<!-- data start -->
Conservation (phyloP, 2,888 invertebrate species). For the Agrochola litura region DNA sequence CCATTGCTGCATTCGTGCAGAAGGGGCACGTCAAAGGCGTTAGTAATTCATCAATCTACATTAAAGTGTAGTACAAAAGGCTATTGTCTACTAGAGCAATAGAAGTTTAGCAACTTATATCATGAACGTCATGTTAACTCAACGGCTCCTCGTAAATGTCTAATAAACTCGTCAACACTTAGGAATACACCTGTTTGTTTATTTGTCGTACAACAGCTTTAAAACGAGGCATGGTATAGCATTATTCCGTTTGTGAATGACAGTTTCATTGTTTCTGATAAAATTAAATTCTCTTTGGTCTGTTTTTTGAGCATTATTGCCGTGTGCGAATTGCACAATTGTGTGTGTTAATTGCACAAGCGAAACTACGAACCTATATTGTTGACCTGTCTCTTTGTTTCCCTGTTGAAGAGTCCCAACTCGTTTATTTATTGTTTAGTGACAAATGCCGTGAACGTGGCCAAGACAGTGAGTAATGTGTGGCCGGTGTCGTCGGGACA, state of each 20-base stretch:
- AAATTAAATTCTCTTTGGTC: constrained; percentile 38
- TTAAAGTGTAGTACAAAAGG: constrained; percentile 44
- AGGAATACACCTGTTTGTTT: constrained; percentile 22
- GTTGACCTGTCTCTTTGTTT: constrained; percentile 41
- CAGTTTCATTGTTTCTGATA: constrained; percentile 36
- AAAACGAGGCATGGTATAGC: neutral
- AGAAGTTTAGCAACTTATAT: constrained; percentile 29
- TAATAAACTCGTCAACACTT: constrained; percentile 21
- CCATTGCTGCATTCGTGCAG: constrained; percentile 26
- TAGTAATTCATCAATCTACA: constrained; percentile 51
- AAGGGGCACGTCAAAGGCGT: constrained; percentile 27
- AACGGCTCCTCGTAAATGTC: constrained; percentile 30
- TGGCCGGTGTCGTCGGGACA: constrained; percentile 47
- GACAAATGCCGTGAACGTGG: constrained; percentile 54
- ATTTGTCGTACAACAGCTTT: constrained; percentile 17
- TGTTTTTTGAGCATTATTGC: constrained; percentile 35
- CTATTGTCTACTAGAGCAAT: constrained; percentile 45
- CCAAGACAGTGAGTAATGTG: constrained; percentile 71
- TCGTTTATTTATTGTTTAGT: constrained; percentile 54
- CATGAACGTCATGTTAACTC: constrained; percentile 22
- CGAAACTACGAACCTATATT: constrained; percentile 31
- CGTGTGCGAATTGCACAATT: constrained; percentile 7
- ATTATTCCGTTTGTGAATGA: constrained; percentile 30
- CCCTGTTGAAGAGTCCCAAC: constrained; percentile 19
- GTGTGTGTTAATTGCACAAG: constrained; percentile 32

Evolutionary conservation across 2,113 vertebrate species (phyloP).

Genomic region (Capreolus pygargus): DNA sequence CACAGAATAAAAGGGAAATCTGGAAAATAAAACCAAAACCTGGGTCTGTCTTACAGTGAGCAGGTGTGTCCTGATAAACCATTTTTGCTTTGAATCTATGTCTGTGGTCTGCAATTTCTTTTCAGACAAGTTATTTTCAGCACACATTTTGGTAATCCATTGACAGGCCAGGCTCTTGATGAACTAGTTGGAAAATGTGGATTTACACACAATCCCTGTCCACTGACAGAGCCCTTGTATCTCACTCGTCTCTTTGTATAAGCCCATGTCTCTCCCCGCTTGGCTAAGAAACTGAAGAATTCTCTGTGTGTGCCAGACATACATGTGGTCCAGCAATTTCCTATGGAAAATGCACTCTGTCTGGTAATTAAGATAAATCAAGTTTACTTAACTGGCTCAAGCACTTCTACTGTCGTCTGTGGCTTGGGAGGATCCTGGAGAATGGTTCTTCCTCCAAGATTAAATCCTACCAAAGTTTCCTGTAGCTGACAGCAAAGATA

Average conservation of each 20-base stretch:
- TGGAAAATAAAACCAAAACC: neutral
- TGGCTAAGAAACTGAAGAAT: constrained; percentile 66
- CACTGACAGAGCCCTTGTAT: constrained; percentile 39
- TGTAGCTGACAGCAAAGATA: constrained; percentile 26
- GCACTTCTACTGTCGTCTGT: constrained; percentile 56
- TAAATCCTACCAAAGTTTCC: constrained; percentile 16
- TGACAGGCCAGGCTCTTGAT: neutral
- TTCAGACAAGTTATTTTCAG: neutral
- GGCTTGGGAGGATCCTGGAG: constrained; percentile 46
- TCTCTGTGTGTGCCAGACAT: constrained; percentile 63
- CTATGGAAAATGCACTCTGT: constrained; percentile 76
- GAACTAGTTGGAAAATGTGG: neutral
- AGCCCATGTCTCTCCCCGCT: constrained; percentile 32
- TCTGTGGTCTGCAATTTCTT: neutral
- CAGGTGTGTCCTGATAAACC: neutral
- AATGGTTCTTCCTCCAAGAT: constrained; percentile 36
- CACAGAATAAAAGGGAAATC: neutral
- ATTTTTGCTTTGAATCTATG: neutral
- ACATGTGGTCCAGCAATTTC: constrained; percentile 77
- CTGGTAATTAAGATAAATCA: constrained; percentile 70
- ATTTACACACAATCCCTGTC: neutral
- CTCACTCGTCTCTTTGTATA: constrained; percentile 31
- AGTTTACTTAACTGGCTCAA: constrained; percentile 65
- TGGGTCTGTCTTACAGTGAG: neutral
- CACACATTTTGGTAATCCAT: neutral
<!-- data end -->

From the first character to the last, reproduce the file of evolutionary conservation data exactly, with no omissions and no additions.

Conservation (phyloP, 2,888 invertebrate species). For the Agrochola litura region DNA sequence CCATTGCTGCATTCGTGCAGAAGGGGCACGTCAAAGGCGTTAGTAATTCATCAATCTACATTAAAGTGTAGTACAAAAGGCTATTGTCTACTAGAGCAATAGAAGTTTAGCAACTTATATCATGAACGTCATGTTAACTCAACGGCTCCTCGTAAATGTCTAATAAACTCGTCAACACTTAGGAATACACCTGTTTGTTTATTTGTCGTACAACAGCTTTAAAACGAGGCATGGTATAGCATTATTCCGTTTGTGAATGACAGTTTCATTGTTTCTGATAAAATTAAATTCTCTTTGGTCTGTTTTTTGAGCATTATTGCCGTGTGCGAATTGCACAATTGTGTGTGTTAATTGCACAAGCGAAACTACGAACCTATATTGTTGACCTGTCTCTTTGTTTCCCTGTTGAAGAGTCCCAACTCGTTTATTTATTGTTTAGTGACAAATGCCGTGAACGTGGCCAAGACAGTGAGTAATGTGTGGCCGGTGTCGTCGGGACA, state of each 20-base stretch:
- AAATTAAATTCTCTTTGGTC: constrained; percentile 38
- TTAAAGTGTAGTACAAAAGG: constrained; percentile 44
- AGGAATACACCTGTTTGTTT: constrained; percentile 22
- GTTGACCTGTCTCTTTGTTT: constrained; percentile 41
- CAGTTTCATTGTTTCTGATA: constrained; percentile 36
- AAAACGAGGCATGGTATAGC: neutral
- AGAAGTTTAGCAACTTATAT: constrained; percentile 29
- TAATAAACTCGTCAACACTT: constrained; percentile 21
- CCATTGCTGCATTCGTGCAG: constrained; percentile 26
- TAGTAATTCATCAATCTACA: constrained; percentile 51
- AAGGGGCACGTCAAAGGCGT: constrained; percentile 27
- AACGGCTCCTCGTAAATGTC: constrained; percentile 30
- TGGCCGGTGTCGTCGGGACA: constrained; percentile 47
- GACAAATGCCGTGAACGTGG: constrained; percentile 54
- ATTTGTCGTACAACAGCTTT: constrained; percentile 17
- TGTTTTTTGAGCATTATTGC: constrained; percentile 35
- CTATTGTCTACTAGAGCAAT: constrained; percentile 45
- CCAAGACAGTGAGTAATGTG: constrained; percentile 71
- TCGTTTATTTATTGTTTAGT: constrained; percentile 54
- CATGAACGTCATGTTAACTC: constrained; percentile 22
- CGAAACTACGAACCTATATT: constrained; percentile 31
- CGTGTGCGAATTGCACAATT: constrained; percentile 7
- ATTATTCCGTTTGTGAATGA: constrained; percentile 30
- CCCTGTTGAAGAGTCCCAAC: constrained; percentile 19
- GTGTGTGTTAATTGCACAAG: constrained; percentile 32

Evolutionary conservation across 2,113 vertebrate species (phyloP).

Genomic region (Capreolus pygargus): DNA sequence CACAGAATAAAAGGGAAATCTGGAAAATAAAACCAAAACCTGGGTCTGTCTTACAGTGAGCAGGTGTGTCCTGATAAACCATTTTTGCTTTGAATCTATGTCTGTGGTCTGCAATTTCTTTTCAGACAAGTTATTTTCAGCACACATTTTGGTAATCCATTGACAGGCCAGGCTCTTGATGAACTAGTTGGAAAATGTGGATTTACACACAATCCCTGTCCACTGACAGAGCCCTTGTATCTCACTCGTCTCTTTGTATAAGCCCATGTCTCTCCCCGCTTGGCTAAGAAACTGAAGAATTCTCTGTGTGTGCCAGACATACATGTGGTCCAGCAATTTCCTATGGAAAATGCACTCTGTCTGGTAATTAAGATAAATCAAGTTTACTTAACTGGCTCAAGCACTTCTACTGTCGTCTGTGGCTTGGGAGGATCCTGGAGAATGGTTCTTCCTCCAAGATTAAATCCTACCAAAGTTTCCTGTAGCTGACAGCAAAGATA

Average conservation of each 20-base stretch:
- TGGAAAATAAAACCAAAACC: neutral
- TGGCTAAGAAACTGAAGAAT: constrained; percentile 66
- CACTGACAGAGCCCTTGTAT: constrained; percentile 39
- TGTAGCTGACAGCAAAGATA: constrained; percentile 26
- GCACTTCTACTGTCGTCTGT: constrained; percentile 56
- TAAATCCTACCAAAGTTTCC: constrained; percentile 16
- TGACAGGCCAGGCTCTTGAT: neutral
- TTCAGACAAGTTATTTTCAG: neutral
- GGCTTGGGAGGATCCTGGAG: constrained; percentile 46
- TCTCTGTGTGTGCCAGACAT: constrained; percentile 63
- CTATGGAAAATGCACTCTGT: constrained; percentile 76
- GAACTAGTTGGAAAATGTGG: neutral
- AGCCCATGTCTCTCCCCGCT: constrained; percentile 32
- TCTGTGGTCTGCAATTTCTT: neutral
- CAGGTGTGTCCTGATAAACC: neutral
- AATGGTTCTTCCTCCAAGAT: constrained; percentile 36
- CACAGAATAAAAGGGAAATC: neutral
- ATTTTTGCTTTGAATCTATG: neutral
- ACATGTGGTCCAGCAATTTC: constrained; percentile 77
- CTGGTAATTAAGATAAATCA: constrained; percentile 70
- ATTTACACACAATCCCTGTC: neutral
- CTCACTCGTCTCTTTGTATA: constrained; percentile 31
- AGTTTACTTAACTGGCTCAA: constrained; percentile 65
- TGGGTCTGTCTTACAGTGAG: neutral
- CACACATTTTGGTAATCCAT: neutral